Completing fifth grade at Gifford Elementary in Racine, Wis., meant students would be split up between multiple middle schools in the area. The transition to different schools was difficult for many students and often separated them from friends. Now students can stay together with the completion of a new 79,852 sq. ft. addition to the existing school, which allows for a joint middle and elementary school. In 2014 the Racine Unified School District approved a referendum to build three new schools in the district, including the Gifford Elementary expansion. The original building also faced a major renovation to meet the updated facilities of the expansion.
While unifying the district’s middle schools was a primary goal in the construction of a new building, unifying the new building with the old was a major construction challenge. The project’s architectural firm, Partners In Design, faced difficulties finding a brick that matched the façade of the old building. After reviewing many clay brick options they could not find any that were close enough in color or that were readily available. Partners In Design turned to concrete brick options and quickly found the match they were looking for in County Materials’ Heritage Collection™ Designer Concrete Brick. They chose Tuscany Villa Blend units to complement the color of the existing structure.
Construction on educational facilities typically has a tight timeline; work needs to be completed before students are expected to walk in the doors in the fall. Partners In Design found that many of the clay brick options they were looking at would not have been available to meet the project’s timeline. Concrete brick’s ready availability and rich color blends made it the best solution for the project. Masonry color and texture options have grown exponentially with advancements in the concrete manufacturing industry. The natural color tones in Tuscany Villa Blend, and all Heritage Collection Designer Concrete Brick is achieved through integrating pigments throughout the entire brick.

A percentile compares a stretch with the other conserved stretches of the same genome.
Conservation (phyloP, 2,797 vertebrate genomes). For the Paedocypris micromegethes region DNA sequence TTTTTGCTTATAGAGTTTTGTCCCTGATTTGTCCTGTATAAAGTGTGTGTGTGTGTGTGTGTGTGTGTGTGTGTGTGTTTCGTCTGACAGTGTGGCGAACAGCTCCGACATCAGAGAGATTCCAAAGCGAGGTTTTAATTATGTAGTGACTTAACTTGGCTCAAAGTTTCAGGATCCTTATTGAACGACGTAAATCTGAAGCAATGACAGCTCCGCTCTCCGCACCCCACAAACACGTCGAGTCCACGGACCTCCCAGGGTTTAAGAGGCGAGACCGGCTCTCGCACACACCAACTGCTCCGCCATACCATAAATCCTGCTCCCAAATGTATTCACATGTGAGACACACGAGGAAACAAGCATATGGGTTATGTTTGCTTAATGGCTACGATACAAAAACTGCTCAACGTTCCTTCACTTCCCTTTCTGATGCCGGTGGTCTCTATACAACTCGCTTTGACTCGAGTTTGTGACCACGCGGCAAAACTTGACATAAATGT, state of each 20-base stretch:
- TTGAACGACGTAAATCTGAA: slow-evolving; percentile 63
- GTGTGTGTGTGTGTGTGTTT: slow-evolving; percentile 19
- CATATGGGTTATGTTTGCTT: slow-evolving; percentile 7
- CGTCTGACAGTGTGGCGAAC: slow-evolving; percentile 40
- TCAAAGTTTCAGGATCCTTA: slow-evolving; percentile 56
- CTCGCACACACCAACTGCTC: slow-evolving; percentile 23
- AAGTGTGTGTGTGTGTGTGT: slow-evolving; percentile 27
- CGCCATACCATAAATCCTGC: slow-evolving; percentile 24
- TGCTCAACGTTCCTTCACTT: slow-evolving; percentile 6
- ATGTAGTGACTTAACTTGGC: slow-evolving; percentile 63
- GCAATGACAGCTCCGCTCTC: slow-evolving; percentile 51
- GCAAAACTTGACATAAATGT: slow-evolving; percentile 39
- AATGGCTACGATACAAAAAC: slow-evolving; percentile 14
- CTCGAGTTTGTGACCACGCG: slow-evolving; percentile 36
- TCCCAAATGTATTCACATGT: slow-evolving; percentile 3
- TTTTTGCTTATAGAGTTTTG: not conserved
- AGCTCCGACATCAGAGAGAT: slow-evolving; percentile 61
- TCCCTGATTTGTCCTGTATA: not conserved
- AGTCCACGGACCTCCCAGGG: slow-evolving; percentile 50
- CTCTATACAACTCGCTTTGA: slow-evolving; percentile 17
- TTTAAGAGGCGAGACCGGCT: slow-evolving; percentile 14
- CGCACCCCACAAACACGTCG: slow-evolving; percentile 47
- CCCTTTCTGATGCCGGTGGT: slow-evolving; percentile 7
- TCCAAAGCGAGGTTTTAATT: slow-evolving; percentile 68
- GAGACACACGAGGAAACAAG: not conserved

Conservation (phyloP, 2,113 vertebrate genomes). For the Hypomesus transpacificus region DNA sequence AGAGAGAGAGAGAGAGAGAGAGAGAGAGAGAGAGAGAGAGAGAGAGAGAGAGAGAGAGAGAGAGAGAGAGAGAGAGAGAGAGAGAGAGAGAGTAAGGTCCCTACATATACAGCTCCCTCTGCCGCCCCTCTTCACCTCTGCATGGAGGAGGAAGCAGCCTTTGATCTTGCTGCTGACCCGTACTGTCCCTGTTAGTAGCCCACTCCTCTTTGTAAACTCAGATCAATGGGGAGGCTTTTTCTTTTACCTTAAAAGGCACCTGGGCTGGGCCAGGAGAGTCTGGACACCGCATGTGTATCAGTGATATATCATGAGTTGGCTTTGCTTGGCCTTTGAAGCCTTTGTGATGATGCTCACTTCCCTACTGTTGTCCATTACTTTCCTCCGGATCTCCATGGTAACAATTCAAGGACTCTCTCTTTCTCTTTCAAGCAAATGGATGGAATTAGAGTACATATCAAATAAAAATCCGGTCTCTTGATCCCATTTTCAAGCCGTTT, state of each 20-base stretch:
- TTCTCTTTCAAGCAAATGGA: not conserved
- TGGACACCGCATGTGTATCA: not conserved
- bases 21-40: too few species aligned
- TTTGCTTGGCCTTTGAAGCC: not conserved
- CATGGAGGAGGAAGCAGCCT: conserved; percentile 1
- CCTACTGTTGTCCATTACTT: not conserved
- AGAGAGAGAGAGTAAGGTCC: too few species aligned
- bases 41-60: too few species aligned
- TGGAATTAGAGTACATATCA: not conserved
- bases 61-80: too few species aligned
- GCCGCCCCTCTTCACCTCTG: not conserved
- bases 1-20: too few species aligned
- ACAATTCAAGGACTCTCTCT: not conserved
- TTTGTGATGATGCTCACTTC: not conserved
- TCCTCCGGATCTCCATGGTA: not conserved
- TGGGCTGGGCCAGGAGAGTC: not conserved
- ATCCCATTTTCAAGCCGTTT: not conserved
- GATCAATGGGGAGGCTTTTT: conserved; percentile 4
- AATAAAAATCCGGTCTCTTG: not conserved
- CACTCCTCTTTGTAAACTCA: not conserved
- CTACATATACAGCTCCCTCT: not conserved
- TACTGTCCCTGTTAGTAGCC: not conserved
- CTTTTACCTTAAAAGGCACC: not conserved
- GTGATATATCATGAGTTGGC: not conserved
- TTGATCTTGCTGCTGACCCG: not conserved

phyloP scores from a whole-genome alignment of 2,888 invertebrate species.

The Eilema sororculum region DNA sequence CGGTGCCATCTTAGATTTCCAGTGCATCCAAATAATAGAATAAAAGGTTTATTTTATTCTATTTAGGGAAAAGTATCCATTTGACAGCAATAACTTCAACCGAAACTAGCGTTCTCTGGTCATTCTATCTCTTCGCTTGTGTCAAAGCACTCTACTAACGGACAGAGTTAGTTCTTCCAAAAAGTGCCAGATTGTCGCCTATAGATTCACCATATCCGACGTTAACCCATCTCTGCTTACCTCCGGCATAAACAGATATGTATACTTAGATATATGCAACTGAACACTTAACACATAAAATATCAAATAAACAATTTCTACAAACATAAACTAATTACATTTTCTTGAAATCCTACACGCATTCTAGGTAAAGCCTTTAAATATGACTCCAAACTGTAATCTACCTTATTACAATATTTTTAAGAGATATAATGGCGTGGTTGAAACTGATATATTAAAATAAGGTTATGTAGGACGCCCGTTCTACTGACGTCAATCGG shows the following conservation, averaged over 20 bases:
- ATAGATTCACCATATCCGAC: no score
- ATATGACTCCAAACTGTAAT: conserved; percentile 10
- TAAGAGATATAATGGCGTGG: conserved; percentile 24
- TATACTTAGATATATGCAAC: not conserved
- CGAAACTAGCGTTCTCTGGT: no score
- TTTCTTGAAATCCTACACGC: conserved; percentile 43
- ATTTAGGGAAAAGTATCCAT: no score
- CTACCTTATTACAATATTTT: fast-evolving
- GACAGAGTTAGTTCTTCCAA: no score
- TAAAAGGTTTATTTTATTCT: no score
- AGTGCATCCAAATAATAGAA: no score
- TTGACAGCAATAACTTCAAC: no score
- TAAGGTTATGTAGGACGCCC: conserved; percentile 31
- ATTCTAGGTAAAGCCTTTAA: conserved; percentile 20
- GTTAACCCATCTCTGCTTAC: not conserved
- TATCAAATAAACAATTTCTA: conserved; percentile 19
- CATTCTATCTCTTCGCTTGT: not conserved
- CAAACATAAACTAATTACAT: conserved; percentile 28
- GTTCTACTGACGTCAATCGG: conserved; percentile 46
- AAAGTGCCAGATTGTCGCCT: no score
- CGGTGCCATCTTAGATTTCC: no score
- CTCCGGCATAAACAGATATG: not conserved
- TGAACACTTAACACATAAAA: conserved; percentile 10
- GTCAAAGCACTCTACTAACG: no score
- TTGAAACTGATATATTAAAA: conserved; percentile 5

It took nearly 69,500 concrete brick units to complete the exterior wall. A load-bearing, full-veneer unit was chosen because of their increased resistance to fire, rot, and weather, which are all vital in a school environment. Also, the long service-life and low maintenance requirements made Heritage Collection Designer Concrete Brick the right choice for the school. The larger utility size brick provided a better scale to handle this massive project and gave the crew better production time, which was necessary to meet the tight timeline.
The expansion made room for an additional 700 students and helped bring back some of the nearly 400 students who left the district over the years through open enrollment options at other schools. The seamless integration of the building expansion with the old section stands as a testament to the color richness and the many color options possible with concrete brick. Construction began in late 2015 and was completed in time for students to begin classes in fall 2016.